Possibly due to my background working with radiopharmaceuticals, I’ve long been interested in the role of radiation therapy beyond its cytotoxic effects. Radiation therapy interacts with cancer and immune system through a variety of mechanisms. It promotes the release of tumor neoantigens during cancer cell death in addition to stimulating immune adjuvant effects, engaging the two key arms of the immune system and functioning like an in situ vaccine, generating tumor-specific T cells.

In fact, localized radiation can infrequently trigger systemic antitumor effects, called the “abscopal effect.” Recent studies presented at ASCO 2018 have explored SBRT in combination with checkpoint inhibitors to potentially improve the abscopal effect with mixed results.

In one study, cancer patients were treated with SBRT and at least 1 cycle of pembrolizumab. Results of the study showed an abscopal response defined by 30% reduction in any single non-irradiated measurable lesion was present in 27% of patients, but only 13% of patients when defined by a 30% reduction in aggregate diameter of non-irradiated measurable lesions. It is difficult from these data to separate out whether the effects seen were because of the combination or from SBRT alone.

In another study, head/neck cancer patients with at least two measurable lesions were randomized to either nivolumab alone for 2 cycles or nivolumab with SBRT to a single lesion (9 Gy x 3) between the 1st and 2nd doses of nivolumab. While safe, the addition of SBRT to nivolumab failed to improve objective response rate (ORR), progression-free survival (PFS), or overall survival (OS).

For now, a treatment plan was developed using SBRT to target tumor sites in each of my lungs. Starting with my left lung, the treatment takes place Monday, Wednesday, and Friday of this week. The same schedule will be used next week for my right lung. For reasons still unclear, questions remain regarding the use of SBRT to also target the lesion on my spleen.

Yesterday was my first SBRT session. Lorie stopped me for a quick kiss before I disappeared into the men’s locker room at MSKCC to change clothes. It was traumatic to see the same rooms and equipment from my prior chemoradiation experience. And while my body needs to be kept in the same position for each treatment, thankfully this is accomplished through the use of a mold of my back instead of being pinned to the table by a face/shoulder mask like last time.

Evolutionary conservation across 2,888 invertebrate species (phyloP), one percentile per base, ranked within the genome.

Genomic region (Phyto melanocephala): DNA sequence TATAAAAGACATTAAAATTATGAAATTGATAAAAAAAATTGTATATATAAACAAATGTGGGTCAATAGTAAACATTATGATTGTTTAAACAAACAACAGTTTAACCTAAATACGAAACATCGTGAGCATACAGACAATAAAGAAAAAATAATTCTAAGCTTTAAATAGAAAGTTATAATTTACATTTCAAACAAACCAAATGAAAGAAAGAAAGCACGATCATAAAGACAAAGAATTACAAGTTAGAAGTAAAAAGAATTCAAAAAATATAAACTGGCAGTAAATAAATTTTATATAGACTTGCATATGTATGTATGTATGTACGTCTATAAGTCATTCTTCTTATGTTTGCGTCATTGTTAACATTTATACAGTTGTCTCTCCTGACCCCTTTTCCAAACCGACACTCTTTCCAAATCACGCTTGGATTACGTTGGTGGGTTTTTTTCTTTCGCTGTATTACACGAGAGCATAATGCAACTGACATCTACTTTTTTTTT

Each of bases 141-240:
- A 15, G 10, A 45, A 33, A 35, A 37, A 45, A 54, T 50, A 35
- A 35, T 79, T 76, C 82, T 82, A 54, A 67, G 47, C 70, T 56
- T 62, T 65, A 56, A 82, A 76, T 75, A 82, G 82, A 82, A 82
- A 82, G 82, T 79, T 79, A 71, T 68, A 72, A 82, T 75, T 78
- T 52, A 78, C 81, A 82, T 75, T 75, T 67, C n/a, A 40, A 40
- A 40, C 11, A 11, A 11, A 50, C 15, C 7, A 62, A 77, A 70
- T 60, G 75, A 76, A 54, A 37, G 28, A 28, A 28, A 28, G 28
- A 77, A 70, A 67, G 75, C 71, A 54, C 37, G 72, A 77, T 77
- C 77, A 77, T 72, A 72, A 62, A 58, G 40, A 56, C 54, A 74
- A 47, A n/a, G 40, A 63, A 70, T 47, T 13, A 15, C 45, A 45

The SBRT session was quick and painless. I thought readers might enjoy seeing what the process is like, so embedded in this post is a brief time-lapse video of me holding still on the table in my shorts and shoes as the linear accelerator components twirl around me.

I’ll update the blog with any significant updates on my SBRT experience. For now, I’m simply hoping to get some relief from coughing.

The Art of Dying

Last week, I underwent my first CT scan since stopping chemotherapy in March 2018. It would have been surprising for the tumors in my lungs and spleen to remain unchanged in size during this period. Nonetheless, I admit to secretly hoping that there was little or no growth.

Instead, all of my existing tumors roughly doubled in size. In my lungs, several nodules that measured one centimeter in diameter are now two centimeters. Cancer in my spleen grew from two centimeters to four centimeters.

A few new spots also appeared. In particular, in the mediastinum and thoracic nodes near the heart, thymus gland, windpipe, and large blood vessels.